Scared money

by ~ January 7th, 2008. Filed under: Fear of raising series, General poker strategy, Personal key entries, Philosophy and approach, Poker aggression.

Last night I felt I was playing without my aggressive edge. This came after some intimidating play at a private freeroll against other members of the forum, followed by a foray into a $3 rebuy where a couple people had offered extra prizes for members of the forum for various targets. I ended up rebuying once, topping up at the break and winning a $5 prize for lowest VP$IP during the rebuy period. I played pretty much how I play the freerolls that I mentioned in the Poker Porn post but didn’t get a lot of hands to limp in. One time I did miss was in the BB with A4o but it was raised to me. I could have called and would have if it was suited, but chose instead to fold. The flop came with a baby straight draw which filled on the turn.

Rebuys can be a bit scary. You’re afraid you’ll lose control and just throw your money away with rebuy after rebuy. I’m sure these two tourneys contributed to my weak play in the evening, but there probably were other factors as well.

Scared money is when you play too tight, too weak because you’re afraid to lose. The typical situation is when your bankroll is psychologically too small for the game(s) that you’re playing, but there could be other reasons as well. A general lack of confidence in your game, intimidation because of the quality of players that you’re facing (definitely a factor in the first tourney, and to a lesser extent in the second one as well), a mistake you made at work earlier in the day that you feel guilty about, all these and more can contribute to playing with scared money.

And, I think for me, this applies more to preflop than to postflop. I’m afraid/hesitant to raise sometimes, especially if there are limpers ahead or when I know the table is prone to call raises. At the current levels I play I’d estimate 1/3 of limpers will call a raise from later position even when it is 4BBs + 1 for each limper, so there’s not a lot of fold equity. Then you have to guess whether 1) this is a weak player who limps big hands, or 2) a calling station who won’t fold to a c-bet if he catches bottom pair.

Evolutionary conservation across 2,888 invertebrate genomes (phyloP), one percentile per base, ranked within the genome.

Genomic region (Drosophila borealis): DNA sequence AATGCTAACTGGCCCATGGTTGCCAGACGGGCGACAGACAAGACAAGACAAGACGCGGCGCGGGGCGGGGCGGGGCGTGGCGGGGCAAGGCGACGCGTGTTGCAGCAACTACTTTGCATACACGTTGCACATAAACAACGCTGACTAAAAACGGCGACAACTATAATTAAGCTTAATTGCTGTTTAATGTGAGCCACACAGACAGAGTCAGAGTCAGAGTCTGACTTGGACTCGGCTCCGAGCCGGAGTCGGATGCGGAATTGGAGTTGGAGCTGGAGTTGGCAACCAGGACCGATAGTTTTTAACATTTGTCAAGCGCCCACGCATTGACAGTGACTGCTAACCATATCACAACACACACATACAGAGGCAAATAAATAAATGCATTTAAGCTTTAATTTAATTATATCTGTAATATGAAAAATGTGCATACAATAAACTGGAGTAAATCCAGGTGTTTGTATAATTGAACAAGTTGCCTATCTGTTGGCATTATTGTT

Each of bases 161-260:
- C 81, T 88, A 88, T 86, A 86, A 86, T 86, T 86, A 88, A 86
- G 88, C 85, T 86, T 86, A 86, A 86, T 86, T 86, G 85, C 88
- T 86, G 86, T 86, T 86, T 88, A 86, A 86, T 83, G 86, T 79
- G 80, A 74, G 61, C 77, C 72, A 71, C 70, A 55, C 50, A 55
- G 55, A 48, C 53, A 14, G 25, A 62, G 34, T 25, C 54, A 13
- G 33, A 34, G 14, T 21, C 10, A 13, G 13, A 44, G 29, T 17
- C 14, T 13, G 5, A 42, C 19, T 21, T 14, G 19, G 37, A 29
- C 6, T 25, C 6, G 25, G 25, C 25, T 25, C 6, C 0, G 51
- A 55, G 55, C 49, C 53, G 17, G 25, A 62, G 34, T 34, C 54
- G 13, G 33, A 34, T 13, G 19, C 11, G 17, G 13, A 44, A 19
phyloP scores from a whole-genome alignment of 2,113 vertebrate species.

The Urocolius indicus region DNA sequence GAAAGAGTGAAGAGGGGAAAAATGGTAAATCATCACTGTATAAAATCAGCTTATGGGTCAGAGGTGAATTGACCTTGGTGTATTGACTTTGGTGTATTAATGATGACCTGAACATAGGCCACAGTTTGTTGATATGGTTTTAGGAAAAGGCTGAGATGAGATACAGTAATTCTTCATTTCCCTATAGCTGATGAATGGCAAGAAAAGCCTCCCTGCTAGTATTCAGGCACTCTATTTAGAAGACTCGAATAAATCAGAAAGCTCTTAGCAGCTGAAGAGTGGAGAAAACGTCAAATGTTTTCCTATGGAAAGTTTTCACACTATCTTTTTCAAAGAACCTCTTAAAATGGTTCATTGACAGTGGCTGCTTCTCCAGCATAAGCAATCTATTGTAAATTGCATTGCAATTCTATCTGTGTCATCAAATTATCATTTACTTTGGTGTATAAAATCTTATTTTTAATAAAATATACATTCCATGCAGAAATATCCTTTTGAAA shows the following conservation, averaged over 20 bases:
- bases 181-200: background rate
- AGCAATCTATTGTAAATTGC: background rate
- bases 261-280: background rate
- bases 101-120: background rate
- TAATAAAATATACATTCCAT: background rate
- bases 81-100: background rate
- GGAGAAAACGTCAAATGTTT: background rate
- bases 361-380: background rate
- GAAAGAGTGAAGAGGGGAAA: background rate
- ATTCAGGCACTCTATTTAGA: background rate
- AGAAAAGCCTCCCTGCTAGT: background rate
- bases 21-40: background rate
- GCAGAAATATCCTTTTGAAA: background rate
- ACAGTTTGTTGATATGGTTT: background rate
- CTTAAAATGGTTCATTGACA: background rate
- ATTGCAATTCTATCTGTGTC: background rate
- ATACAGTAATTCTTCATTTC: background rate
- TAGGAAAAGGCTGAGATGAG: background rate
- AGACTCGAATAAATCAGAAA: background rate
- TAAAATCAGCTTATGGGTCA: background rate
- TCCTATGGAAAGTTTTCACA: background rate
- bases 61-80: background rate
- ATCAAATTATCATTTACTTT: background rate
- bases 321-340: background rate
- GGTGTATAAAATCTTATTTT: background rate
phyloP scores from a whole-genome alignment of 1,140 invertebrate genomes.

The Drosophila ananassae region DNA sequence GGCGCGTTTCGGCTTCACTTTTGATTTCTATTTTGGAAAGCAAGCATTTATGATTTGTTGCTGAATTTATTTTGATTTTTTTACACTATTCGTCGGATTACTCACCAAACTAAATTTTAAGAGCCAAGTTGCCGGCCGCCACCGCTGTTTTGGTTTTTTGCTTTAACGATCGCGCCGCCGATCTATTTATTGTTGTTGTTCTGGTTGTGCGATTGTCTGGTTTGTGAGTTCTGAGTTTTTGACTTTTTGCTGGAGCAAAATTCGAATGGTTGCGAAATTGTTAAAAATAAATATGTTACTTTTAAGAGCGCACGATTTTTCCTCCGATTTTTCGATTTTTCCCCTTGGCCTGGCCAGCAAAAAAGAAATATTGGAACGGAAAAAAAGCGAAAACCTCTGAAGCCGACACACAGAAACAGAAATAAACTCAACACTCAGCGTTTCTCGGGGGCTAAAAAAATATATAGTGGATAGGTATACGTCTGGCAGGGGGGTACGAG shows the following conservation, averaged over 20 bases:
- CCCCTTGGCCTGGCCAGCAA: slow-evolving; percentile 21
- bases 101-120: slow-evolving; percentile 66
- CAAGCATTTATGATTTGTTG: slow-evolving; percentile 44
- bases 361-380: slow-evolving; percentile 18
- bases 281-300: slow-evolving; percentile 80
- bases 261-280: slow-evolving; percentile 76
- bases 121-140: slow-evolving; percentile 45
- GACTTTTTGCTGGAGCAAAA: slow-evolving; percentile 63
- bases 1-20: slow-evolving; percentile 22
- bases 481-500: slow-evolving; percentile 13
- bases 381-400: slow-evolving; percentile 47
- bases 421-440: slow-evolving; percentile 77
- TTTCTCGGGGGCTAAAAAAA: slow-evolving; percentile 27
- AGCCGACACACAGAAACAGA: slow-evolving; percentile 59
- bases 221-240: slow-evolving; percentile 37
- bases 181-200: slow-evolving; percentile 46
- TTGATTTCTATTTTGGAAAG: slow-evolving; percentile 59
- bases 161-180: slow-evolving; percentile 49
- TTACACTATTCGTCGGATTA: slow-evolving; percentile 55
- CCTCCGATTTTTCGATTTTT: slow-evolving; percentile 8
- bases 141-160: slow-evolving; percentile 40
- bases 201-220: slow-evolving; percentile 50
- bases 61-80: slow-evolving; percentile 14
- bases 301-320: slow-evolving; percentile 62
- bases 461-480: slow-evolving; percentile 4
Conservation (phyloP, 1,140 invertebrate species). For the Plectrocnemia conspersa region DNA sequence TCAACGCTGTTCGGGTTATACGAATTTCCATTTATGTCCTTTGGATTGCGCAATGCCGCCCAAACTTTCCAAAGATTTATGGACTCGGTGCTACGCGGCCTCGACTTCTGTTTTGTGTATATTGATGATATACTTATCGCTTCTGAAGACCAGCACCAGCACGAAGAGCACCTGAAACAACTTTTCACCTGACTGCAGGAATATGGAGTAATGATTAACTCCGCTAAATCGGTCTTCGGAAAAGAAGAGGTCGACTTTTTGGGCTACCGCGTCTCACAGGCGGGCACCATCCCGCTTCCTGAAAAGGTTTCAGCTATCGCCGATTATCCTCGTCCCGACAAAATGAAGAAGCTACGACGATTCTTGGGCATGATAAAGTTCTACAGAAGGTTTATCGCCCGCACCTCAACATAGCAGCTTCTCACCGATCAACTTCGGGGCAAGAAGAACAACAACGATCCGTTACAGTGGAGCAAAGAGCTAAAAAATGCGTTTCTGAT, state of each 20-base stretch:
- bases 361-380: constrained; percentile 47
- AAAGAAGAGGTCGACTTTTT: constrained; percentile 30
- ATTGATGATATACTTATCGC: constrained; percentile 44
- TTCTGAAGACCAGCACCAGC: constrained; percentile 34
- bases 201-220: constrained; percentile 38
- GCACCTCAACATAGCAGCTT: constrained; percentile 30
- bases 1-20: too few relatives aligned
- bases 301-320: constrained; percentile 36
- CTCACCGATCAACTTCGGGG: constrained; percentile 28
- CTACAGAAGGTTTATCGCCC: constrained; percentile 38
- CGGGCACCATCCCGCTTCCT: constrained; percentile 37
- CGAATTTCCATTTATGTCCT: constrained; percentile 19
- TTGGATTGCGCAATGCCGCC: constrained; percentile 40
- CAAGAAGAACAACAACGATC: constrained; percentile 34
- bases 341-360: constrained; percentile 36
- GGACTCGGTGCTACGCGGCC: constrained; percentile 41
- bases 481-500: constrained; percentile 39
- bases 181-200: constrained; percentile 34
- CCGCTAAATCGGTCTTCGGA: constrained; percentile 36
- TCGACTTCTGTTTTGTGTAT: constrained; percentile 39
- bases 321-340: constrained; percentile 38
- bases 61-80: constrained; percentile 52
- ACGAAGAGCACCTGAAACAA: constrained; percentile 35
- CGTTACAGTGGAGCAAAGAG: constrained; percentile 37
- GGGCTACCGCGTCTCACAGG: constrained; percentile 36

Post flop I have a tendency to c-bet too often against multiple callers or against calling stations. On the turn I sometimes fire a second bullet against calling stations, as well as failing to fire when I have a marginal hand and the fish is chasing. Against reraises I fail to check the player’s stats before automatically folding or calling. On the river I tend to lose value sometimes by not betting when I’m ahead, but often also call a lead bet/reraise after leading the betting in earlier streets, realizing on the showdown that I’ve been outdrawn, often against pot odds.

Here’s a PokerStove calculation using Phil Gordon’s basic starting hands chart. I wanted to see how often I should be playing in general.


So, as a starting point, I should be playing and raising about 12.8% of the times that I’m not in the blinds. This is of course mitigated by the table and by the players ahead of me. For example, if there’s a raise from MP I’m not not going to be playing all 30.9% of the hands on the chart. If there are multiple limpers, which happens probably just as often, I’m also not raising or even limping behind with all 30.9%. On the other hand if there are raisers/callers or limpers and I have drawing hands such as medium suited connectors which are not on the chart I’ll be likely to call as well, which also goes into VP$IP but not into PRF.

UTG I always control my opening move, so my VP$IP should be around 3.3%, and it should be almost all raises. The only exceptions should be a few mid-ish pairs and possibly suited connectors at a known limpy table.

Another scary thing about preflop play is that gets you into postflop play. The decisions are harder at this point, and more expensive. Cost is one of the reasons that I often don’t bet the turn, but that creates a situation where you often induce a bluff on the river (or even on the turn if you’re OOP). How do you distinguish a bluff from a donk that caught the Q on the river for two pair with his Q5s?

For reinforcement, I’m seriously considering digging up an old starting hand chart, referring to it, making adjustments based on reads, but doing what I have predetermined that I should do.

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